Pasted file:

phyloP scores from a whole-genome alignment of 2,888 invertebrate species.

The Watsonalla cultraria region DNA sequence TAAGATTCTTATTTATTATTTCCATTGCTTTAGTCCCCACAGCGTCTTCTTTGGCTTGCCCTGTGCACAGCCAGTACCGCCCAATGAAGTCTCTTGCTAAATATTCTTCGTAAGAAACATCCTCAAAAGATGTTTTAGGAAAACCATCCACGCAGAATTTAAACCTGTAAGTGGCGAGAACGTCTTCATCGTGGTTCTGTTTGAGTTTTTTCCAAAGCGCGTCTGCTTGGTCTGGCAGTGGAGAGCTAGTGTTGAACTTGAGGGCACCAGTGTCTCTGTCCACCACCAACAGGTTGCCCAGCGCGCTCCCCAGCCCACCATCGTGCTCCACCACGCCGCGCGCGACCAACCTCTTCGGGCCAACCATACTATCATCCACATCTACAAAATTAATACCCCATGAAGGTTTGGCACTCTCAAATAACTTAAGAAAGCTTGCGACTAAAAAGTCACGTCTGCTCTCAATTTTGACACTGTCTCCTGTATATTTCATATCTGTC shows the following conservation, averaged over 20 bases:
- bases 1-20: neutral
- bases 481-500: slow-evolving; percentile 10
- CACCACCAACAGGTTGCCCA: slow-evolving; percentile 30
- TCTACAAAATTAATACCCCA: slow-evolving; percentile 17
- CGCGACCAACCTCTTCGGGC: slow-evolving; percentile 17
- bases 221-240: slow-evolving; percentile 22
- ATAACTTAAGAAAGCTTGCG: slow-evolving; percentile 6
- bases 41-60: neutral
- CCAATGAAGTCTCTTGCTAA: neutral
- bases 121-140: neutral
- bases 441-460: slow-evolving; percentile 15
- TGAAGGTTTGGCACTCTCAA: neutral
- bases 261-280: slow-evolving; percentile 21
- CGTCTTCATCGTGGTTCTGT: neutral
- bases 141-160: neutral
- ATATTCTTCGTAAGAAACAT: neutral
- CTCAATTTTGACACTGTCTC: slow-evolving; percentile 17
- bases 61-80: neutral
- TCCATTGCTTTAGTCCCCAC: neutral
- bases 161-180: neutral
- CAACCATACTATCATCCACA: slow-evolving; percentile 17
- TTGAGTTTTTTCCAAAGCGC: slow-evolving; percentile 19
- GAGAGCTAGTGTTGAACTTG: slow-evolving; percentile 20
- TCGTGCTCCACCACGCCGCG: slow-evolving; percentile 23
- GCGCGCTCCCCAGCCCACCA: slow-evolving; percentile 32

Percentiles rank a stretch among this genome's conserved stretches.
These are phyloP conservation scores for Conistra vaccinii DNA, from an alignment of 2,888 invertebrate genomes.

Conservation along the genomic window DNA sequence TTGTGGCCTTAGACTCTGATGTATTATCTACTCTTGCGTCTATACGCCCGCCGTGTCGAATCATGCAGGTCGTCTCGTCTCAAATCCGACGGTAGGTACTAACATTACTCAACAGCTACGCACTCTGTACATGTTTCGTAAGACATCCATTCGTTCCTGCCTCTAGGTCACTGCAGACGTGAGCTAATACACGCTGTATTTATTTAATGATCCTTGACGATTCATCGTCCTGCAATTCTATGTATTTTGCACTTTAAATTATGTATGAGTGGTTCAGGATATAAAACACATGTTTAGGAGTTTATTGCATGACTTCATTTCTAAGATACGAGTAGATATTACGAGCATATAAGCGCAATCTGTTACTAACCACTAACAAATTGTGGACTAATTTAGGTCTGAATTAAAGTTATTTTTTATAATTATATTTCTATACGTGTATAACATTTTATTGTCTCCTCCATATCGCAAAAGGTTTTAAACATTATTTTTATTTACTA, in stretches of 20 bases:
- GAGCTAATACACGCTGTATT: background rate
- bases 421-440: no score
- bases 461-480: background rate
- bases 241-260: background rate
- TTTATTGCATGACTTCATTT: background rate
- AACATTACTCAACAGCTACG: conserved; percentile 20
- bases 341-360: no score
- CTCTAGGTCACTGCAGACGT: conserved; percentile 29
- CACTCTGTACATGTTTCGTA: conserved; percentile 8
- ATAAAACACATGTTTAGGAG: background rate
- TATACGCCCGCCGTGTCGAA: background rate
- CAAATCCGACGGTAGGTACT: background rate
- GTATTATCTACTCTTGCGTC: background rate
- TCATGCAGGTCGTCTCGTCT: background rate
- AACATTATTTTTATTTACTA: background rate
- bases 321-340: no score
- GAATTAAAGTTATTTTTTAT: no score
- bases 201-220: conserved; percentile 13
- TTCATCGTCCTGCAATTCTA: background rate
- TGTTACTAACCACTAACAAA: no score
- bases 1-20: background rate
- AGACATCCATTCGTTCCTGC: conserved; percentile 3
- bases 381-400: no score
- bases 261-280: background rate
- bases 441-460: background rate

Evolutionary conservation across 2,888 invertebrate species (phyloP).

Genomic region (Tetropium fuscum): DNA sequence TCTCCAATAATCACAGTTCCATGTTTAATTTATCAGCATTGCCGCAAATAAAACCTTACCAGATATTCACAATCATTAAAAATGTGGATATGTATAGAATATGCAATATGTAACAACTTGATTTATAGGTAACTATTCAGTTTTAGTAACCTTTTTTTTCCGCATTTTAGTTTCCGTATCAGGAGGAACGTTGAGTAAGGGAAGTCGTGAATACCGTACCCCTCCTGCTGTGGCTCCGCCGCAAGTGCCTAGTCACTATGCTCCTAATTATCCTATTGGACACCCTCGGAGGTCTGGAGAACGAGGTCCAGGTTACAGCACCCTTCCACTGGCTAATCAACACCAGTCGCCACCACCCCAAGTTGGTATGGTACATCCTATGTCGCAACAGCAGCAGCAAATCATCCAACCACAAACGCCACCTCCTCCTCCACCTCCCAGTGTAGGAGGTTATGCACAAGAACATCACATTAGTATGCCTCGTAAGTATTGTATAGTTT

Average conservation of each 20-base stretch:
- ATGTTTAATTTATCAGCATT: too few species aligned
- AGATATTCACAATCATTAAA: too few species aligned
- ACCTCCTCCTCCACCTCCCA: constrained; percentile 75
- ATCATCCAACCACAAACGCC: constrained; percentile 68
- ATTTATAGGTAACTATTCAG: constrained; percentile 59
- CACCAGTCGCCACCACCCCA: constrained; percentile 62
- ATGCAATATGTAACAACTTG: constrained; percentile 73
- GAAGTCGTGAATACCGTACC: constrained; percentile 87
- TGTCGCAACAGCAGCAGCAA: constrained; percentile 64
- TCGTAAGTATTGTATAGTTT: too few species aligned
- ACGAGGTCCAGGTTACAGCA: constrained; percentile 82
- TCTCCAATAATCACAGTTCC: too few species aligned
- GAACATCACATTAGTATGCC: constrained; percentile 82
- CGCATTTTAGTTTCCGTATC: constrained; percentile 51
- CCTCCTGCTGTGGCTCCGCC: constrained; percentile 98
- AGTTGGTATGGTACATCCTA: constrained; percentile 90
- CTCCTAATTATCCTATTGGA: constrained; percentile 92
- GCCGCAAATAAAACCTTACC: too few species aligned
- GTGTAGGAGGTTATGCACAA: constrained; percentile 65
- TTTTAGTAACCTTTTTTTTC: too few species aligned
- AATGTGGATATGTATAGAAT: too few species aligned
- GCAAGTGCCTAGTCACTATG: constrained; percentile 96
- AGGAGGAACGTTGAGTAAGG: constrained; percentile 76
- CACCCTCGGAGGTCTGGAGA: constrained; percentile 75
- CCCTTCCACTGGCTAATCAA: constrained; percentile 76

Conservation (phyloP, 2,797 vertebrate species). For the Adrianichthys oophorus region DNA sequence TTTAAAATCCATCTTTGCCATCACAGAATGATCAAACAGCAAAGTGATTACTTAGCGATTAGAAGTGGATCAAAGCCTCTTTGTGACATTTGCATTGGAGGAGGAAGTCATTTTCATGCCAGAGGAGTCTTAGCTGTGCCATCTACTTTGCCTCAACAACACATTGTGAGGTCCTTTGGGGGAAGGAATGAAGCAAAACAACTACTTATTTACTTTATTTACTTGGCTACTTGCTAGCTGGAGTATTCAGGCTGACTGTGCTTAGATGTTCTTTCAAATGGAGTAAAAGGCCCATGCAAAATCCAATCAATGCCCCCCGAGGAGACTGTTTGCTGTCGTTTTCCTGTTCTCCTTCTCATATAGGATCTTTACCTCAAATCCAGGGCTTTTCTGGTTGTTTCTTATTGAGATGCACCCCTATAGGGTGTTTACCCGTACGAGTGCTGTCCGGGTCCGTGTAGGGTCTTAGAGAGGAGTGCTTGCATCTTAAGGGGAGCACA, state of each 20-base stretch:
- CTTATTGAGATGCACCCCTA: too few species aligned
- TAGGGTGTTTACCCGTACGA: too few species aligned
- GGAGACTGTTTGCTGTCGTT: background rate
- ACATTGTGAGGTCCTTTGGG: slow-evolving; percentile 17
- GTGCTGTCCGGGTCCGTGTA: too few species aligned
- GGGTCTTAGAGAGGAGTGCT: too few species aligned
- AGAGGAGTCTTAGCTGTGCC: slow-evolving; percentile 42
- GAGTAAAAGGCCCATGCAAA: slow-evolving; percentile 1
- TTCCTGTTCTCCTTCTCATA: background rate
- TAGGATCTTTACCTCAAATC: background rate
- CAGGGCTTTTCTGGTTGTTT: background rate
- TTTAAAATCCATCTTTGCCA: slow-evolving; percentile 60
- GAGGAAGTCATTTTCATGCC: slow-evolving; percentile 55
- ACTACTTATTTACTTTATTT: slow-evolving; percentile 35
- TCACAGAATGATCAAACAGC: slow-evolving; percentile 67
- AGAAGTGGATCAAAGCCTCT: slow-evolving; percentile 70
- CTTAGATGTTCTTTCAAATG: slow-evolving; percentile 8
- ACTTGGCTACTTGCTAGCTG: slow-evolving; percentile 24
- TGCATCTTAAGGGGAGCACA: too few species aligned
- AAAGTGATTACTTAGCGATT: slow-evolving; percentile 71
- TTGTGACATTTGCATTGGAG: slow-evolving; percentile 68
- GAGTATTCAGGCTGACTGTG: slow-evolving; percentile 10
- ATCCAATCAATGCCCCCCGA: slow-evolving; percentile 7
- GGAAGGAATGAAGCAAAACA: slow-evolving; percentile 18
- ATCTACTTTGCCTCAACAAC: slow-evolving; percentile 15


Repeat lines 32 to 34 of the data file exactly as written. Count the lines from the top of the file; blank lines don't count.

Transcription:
- bases 421-440: no score
- bases 461-480: background rate
- bases 241-260: background rate